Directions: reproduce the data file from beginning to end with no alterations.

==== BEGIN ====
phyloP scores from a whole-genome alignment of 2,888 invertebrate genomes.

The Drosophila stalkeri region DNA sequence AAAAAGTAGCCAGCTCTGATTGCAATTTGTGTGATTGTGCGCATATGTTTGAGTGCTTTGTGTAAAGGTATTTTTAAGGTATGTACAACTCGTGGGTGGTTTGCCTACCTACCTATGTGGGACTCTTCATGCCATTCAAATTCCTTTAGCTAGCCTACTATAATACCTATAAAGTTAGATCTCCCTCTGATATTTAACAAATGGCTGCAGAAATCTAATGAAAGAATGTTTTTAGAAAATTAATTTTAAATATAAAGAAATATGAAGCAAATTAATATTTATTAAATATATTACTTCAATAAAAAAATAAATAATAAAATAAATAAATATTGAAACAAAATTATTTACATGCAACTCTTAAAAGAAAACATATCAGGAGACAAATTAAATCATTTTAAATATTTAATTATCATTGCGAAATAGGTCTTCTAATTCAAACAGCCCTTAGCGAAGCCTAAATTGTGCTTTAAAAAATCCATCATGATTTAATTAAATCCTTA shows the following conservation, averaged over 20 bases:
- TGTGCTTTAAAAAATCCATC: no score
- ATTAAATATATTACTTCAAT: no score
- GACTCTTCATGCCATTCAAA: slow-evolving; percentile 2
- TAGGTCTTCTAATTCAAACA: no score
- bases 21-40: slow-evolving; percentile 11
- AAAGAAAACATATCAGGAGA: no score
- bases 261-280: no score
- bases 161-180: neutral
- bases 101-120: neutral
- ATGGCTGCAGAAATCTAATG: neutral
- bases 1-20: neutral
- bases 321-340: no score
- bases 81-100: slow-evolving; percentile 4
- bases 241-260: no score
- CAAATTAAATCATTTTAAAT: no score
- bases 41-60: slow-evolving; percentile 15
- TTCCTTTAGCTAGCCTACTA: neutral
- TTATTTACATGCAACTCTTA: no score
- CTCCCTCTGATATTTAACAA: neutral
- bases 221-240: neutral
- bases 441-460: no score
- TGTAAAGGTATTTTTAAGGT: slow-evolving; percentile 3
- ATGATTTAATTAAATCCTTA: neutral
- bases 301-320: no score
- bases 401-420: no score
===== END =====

phyloP scores from a whole-genome alignment of 2,888 invertebrate genomes.

The Drosophila stalkeri region DNA sequence AAAAAGTAGCCAGCTCTGATTGCAATTTGTGTGATTGTGCGCATATGTTTGAGTGCTTTGTGTAAAGGTATTTTTAAGGTATGTACAACTCGTGGGTGGTTTGCCTACCTACCTATGTGGGACTCTTCATGCCATTCAAATTCCTTTAGCTAGCCTACTATAATACCTATAAAGTTAGATCTCCCTCTGATATTTAACAAATGGCTGCAGAAATCTAATGAAAGAATGTTTTTAGAAAATTAATTTTAAATATAAAGAAATATGAAGCAAATTAATATTTATTAAATATATTACTTCAATAAAAAAATAAATAATAAAATAAATAAATATTGAAACAAAATTATTTACATGCAACTCTTAAAAGAAAACATATCAGGAGACAAATTAAATCATTTTAAATATTTAATTATCATTGCGAAATAGGTCTTCTAATTCAAACAGCCCTTAGCGAAGCCTAAATTGTGCTTTAAAAAATCCATCATGATTTAATTAAATCCTTA shows the following conservation, averaged over 20 bases:
- TGTGCTTTAAAAAATCCATC: no score
- ATTAAATATATTACTTCAAT: no score
- GACTCTTCATGCCATTCAAA: slow-evolving; percentile 2
- TAGGTCTTCTAATTCAAACA: no score
- bases 21-40: slow-evolving; percentile 11
- AAAGAAAACATATCAGGAGA: no score
- bases 261-280: no score
- bases 161-180: neutral
- bases 101-120: neutral
- ATGGCTGCAGAAATCTAATG: neutral
- bases 1-20: neutral
- bases 321-340: no score
- bases 81-100: slow-evolving; percentile 4
- bases 241-260: no score
- CAAATTAAATCATTTTAAAT: no score
- bases 41-60: slow-evolving; percentile 15
- TTCCTTTAGCTAGCCTACTA: neutral
- TTATTTACATGCAACTCTTA: no score
- CTCCCTCTGATATTTAACAA: neutral
- bases 221-240: neutral
- bases 441-460: no score
- TGTAAAGGTATTTTTAAGGT: slow-evolving; percentile 3
- ATGATTTAATTAAATCCTTA: neutral
- bases 301-320: no score
- bases 401-420: no score